## Abstract

Insects are a prime source of inspiration towards the development of small-scale, engineered, flapping wing flight systems. To help interpret the possible energy transformation strategies observed in Diptera as inspiration for mechanical flapping flight systems, we revisit the perspective of the dipteran wing motor as a bistable click mechanism and take a new, and more flexible, outlook to the architectural composition previously considered. Using a representative structural model alongside biological insights and cues from nonlinear dynamics, our analyses and experimental results reveal that a flight mechanism able to adjust motor axial support stiffness and compression characteristics may dramatically modulate the amplitude range and type of wing stroke dynamics achievable. This corresponds to significantly more versatile aerodynamic force generation without otherwise changing flapping frequency or driving force amplitude. Whether monostable or bistable, the axial stiffness is key to enhance compressed motor load bearing ability and aerodynamic efficiency, particularly compared with uncompressed linear motors. These findings provide new foundation to guide future development of bioinspired, flapping wing mechanisms for micro air vehicle applications, and may be used to provide insight to the dipteran muscle-to-wing interface.

## 1. Introduction

The physiology, kinematics and aerodynamics of flapping flight are historically rich fields of research that have recently received complementary attention owing to interest in developing biomimetic or bioinspired wing motor mechanisms for micro air vehicle (MAV) applications, such as search-and-rescue and reconnaissance missions [1]. The rationales for scrutinizing and emulating insect flight mechanisms are multifold: natural selection gives credence to the effectiveness and robustness of the evolved solutions [2]; insects are of the same length scales as target MAV design spaces to favourably match aerodynamic influences [3]; engineering untethered sensory and control strategies is challenging and biological practices are prime sources of inspiration [4]. Such justifications highlight a striking aspect of MAV development. While the biological research elucidates critical physics of the flight mechanisms, realizing MAVs is a pursuit of flight itself, which has no guarantee of success. As a result, taking inspiration from nature's successful flyers appears to be an effective development strategy for MAVs.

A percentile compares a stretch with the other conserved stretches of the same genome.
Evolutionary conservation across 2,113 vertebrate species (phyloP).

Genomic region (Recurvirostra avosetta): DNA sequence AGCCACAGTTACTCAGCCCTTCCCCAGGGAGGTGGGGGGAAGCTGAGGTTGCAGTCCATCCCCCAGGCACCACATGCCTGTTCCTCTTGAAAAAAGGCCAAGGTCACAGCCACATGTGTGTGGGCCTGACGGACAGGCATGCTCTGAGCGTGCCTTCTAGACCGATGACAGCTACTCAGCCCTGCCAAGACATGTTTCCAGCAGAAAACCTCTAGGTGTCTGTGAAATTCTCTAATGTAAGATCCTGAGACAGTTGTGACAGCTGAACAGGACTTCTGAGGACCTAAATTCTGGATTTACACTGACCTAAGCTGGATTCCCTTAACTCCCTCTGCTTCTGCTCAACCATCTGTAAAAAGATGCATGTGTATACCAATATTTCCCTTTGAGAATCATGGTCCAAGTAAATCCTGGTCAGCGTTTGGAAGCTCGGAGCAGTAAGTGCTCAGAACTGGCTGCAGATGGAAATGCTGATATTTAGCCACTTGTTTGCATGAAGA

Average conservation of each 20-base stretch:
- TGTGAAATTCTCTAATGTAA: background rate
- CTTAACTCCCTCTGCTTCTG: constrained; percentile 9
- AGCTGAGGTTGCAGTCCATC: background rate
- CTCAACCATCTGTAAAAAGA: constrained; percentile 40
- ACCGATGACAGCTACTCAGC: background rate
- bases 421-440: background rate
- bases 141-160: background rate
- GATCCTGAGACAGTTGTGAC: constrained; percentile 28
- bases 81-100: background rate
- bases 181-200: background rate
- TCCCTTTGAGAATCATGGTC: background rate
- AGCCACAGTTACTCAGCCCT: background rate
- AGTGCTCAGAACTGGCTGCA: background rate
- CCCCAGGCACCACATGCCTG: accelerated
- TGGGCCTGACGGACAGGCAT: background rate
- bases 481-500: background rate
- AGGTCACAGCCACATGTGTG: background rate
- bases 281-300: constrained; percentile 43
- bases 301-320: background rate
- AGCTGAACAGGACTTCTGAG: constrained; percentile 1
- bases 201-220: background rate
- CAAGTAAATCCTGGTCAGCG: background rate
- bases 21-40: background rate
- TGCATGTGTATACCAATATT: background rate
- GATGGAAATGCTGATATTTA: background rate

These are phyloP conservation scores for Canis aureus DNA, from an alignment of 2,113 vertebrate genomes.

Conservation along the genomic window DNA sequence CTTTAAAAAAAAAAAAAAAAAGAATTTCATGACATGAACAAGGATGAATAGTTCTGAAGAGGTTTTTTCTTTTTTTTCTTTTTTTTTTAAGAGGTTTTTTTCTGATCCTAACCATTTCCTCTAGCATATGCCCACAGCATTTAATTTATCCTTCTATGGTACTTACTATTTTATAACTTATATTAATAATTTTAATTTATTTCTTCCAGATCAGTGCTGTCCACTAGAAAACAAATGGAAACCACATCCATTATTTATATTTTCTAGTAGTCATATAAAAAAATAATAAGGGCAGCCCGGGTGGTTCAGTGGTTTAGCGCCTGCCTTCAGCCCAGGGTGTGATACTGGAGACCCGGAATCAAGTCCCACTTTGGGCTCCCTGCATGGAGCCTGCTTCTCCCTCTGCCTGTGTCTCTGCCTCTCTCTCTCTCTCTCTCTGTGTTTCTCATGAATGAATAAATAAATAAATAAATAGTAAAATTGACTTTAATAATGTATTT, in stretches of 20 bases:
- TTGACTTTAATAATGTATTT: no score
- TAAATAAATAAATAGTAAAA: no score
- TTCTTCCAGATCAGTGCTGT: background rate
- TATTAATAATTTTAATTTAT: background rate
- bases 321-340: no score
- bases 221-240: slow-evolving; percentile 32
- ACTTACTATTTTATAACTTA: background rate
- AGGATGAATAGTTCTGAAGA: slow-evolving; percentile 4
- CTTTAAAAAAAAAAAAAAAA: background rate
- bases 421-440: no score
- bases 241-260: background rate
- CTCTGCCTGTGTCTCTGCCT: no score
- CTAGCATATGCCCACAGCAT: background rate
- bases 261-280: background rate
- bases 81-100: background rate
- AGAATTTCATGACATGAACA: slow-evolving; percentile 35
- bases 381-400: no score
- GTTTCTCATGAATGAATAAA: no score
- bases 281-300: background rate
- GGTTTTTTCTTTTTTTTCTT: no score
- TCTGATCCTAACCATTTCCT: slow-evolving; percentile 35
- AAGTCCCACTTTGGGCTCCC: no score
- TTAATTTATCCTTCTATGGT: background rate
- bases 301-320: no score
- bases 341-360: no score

Dipteran flight mechanisms are particularly well studied, and researchers have uncovered important aspects regarding muscular control over resulting flight dynamics [5,6]. However, the theories regarding the muscle-to-wing interface—the working wing motor—differ in terms of describing the motor as a hinged structure [7,8], an intricate gearbox [9–12] or a bistable ‘click’ mechanism [13,14]. Controversy aside, Dickinson & Tu [5] provided the insights that, whatever the mechanical means, (using an automotive metaphor) ‘the transfer of energy from the engine to the wheels [is] regulated by the configuration of the transmission’. In other words, it is well established that Diptera chiefly alter aerodynamic forces via wing stroke amplitude control related to muscle-induced changes in the motor mechanical advantage [5,15,16]. From this knowledge, it is deduced that the muscle–structure integration of the working flight mechanism plays an important role to significantly tailor wing stroke dynamics. Nevertheless, the composition of the interfacing mechanism remains a subject of continued study and attention.

In this light, the compressed or bistable click mechanism perspective of dipteran wing motor architecture has certain attraction given bistable oscillator modelling results compared with some biological evidence [14], and the operational bistability of the motor appears evident when illustrated in particular schematic form, such as in figure 1*a* as redrawn from Thomson & Thompson [14]. Researchers have also analysed the dipteran wing motor as a bistable mass-spring-damper and demonstrated that the excited nonlinear dynamics improve energy efficiency when compared with a linear motor using sinusoidal motions [17,18]; experimental results verified the analyses under certain operating conditions using a mesoscale air vehicle with bistable motor mechanism [19]. As pertains to MAV development, the opportunity for a biologically inspired, gear-free flight mechanism to provide significant and potentially continuous modulation of wing stroke amplitude for various flight dynamics has merit in terms of versatility, fabrication ease and durability. Yet, nature's solutions tend to be highly adaptable, and the fixed, bistable systems considered [17–19] lack the realistic, wide-ranging adjustability in diptera [5,12], whatever the precise source of the muscle-to-wing energy transformation. Consequently, there is impetus to assess how a compressed or bistable flight mechanism may usefully govern wing motions for flight dynamics control and a biologically inspired approach to the problem may prove fruitful. For the sake of clarity, unless specifically referring to a bistable configuration, the remainder of the text refers to this flight mechanism concept as a ‘compressed motor’.